- 1haunt something/somebody if the ghost of a dead person haunts a place, people say that they have seen it there A headless rider haunts the country lanes. I’ll come back to haunt you!
- 2haunt somebody if something unpleasant haunts you, it keeps coming to your mind so that you cannot forget it The memory of that day still haunts me. For years she was haunted by guilt.
- 3haunt somebody to continue to cause problems for somebody for a long time That decision came back to haunt him. She has been haunted by her past during her career. Word Origin Middle English (in the sense ‘frequent (a place)’): from Old French hanter, of Germanic origin; distantly related to home.Extra examples He said he would come back to haunt her. He will be haunted forever by his failed attempt to rescue the children. That decision came back to haunt him in later life. These visions continued to haunt her for many years. a Norman castle which is reputedly haunted the great fear that still haunts her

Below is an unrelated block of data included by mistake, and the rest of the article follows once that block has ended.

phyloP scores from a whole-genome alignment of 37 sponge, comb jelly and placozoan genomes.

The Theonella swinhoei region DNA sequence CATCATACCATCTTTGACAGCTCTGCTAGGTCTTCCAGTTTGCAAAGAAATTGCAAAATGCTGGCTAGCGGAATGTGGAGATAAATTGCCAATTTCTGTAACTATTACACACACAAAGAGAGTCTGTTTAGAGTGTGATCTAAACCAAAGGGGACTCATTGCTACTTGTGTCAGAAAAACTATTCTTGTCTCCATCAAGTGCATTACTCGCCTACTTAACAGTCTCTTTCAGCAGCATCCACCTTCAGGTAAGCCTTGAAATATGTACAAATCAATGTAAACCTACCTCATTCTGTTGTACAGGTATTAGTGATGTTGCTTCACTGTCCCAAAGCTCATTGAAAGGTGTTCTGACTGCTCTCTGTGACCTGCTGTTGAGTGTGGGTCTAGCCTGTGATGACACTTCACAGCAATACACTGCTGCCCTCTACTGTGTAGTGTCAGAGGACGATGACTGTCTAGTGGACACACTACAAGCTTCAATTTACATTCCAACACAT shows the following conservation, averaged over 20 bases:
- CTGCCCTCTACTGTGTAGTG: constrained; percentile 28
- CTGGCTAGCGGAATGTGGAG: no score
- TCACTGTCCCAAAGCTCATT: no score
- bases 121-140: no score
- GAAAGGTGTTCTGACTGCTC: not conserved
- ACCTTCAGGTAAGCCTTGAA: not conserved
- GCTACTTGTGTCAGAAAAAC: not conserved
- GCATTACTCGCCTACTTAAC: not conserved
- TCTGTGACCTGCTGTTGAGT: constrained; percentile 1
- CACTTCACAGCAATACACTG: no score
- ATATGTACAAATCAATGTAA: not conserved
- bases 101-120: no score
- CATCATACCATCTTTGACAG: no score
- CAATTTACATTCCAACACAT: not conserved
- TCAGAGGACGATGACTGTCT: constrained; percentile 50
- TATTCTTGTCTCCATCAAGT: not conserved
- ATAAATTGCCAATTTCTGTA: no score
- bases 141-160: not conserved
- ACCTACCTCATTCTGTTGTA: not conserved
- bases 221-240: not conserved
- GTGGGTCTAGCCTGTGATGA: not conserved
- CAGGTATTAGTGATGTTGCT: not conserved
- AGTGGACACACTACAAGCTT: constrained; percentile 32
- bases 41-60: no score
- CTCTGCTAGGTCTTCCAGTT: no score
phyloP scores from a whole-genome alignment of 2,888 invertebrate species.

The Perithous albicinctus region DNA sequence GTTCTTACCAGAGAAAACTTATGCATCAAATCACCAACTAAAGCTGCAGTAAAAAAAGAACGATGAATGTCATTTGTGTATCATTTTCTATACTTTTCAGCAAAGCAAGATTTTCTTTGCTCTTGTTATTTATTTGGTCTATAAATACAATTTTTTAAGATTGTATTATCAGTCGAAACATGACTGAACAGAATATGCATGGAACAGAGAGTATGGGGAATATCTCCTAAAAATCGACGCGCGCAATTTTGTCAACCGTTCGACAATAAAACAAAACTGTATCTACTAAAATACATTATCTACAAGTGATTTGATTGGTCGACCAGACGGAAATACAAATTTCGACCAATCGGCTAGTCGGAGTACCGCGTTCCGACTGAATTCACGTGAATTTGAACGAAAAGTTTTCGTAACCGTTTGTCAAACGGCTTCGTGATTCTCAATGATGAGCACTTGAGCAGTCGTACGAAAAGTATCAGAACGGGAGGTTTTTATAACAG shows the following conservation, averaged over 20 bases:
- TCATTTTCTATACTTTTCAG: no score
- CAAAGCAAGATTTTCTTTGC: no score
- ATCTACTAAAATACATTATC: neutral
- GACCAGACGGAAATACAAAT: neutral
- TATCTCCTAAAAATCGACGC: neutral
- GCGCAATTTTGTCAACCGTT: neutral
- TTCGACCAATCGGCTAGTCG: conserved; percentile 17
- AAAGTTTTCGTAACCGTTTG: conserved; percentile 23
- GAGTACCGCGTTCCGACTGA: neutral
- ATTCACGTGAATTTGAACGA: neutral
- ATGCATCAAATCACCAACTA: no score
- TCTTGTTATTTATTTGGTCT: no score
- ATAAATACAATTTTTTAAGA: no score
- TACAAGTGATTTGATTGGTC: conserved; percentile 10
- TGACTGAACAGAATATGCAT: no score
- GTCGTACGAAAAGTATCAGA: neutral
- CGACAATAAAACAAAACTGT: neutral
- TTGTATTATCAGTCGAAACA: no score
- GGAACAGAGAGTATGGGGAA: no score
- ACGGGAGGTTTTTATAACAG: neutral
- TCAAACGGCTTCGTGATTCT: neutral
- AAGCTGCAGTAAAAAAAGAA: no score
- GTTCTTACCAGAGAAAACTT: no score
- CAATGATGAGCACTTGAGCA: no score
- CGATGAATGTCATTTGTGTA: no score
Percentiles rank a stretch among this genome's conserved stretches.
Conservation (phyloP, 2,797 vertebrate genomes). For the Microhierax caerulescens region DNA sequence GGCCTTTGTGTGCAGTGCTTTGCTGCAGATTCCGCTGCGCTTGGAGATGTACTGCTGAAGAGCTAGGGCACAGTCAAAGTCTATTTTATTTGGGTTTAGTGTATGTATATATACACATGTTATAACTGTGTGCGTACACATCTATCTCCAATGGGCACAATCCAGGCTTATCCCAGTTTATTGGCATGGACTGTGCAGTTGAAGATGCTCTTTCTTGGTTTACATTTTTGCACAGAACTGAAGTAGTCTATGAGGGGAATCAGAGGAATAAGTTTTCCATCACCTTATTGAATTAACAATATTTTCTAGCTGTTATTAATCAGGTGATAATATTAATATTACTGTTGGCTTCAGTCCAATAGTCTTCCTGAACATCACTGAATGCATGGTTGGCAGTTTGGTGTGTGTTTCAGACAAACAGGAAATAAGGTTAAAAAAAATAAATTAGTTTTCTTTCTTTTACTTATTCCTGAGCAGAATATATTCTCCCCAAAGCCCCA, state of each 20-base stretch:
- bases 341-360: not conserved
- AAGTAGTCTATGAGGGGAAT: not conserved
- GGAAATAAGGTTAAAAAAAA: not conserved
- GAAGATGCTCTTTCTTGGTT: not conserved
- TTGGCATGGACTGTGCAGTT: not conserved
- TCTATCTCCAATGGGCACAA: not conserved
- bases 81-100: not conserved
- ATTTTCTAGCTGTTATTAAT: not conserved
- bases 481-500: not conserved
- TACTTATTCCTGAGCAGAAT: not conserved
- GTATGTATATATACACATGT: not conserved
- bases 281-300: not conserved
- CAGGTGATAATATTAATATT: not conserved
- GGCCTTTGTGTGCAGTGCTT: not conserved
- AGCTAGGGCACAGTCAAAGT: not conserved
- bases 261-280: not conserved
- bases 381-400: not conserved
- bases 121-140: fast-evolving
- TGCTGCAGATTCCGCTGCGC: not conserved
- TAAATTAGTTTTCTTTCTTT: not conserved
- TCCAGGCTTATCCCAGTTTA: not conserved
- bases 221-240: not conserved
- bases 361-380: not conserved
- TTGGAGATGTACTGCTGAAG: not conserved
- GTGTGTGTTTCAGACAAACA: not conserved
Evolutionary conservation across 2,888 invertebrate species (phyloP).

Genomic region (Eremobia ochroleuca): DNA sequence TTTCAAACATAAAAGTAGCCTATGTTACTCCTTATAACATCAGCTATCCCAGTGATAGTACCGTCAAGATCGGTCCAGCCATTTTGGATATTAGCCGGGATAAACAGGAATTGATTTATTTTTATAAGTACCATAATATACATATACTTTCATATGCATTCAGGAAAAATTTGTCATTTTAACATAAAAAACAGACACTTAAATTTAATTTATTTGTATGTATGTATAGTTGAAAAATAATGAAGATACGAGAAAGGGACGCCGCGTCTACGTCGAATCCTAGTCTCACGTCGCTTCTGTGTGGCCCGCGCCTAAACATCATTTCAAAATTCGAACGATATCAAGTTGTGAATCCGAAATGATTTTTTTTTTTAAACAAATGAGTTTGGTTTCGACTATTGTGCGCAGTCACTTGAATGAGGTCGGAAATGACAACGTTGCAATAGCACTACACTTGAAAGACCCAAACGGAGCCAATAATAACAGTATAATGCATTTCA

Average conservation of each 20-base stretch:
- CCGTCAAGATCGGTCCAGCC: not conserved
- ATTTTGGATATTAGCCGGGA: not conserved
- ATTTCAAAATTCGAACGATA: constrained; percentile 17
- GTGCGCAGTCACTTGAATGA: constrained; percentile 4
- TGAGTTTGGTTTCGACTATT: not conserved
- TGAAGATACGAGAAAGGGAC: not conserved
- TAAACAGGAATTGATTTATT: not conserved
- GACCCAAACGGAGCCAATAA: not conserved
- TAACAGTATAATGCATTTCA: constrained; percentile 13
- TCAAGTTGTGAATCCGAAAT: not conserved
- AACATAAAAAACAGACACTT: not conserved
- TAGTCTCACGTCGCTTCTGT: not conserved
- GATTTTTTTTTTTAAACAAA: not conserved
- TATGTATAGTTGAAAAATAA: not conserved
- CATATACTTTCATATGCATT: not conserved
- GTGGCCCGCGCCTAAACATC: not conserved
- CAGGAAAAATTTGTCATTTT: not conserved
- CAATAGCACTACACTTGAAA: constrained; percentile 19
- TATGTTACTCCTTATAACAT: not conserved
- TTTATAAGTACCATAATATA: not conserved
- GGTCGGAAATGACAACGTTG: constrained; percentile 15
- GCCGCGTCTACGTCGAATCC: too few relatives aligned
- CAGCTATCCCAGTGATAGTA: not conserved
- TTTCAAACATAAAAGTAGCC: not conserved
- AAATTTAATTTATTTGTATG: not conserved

BrE BrE//hɔːnt//; NAmE NAmE//hɔːnt//Verb Forms present simple I / you / we / they haunt
BrE BrE//hɔːnt//; NAmE NAmE//hɔːnt//he / she / it haunts
BrE BrE//hɔːnts//; NAmE NAmE//hɔːnts//past simple haunted
BrE BrE//ˈhɔːntɪd//; NAmE NAmE//ˈhɔːntɪd//past participle haunted
BrE BrE//ˈhɔːntɪd//; NAmE NAmE//ˈhɔːntɪd//-ing form haunting
BrE BrE//ˈhɔːntɪŋ//; NAmE NAmE//ˈhɔːntɪŋ//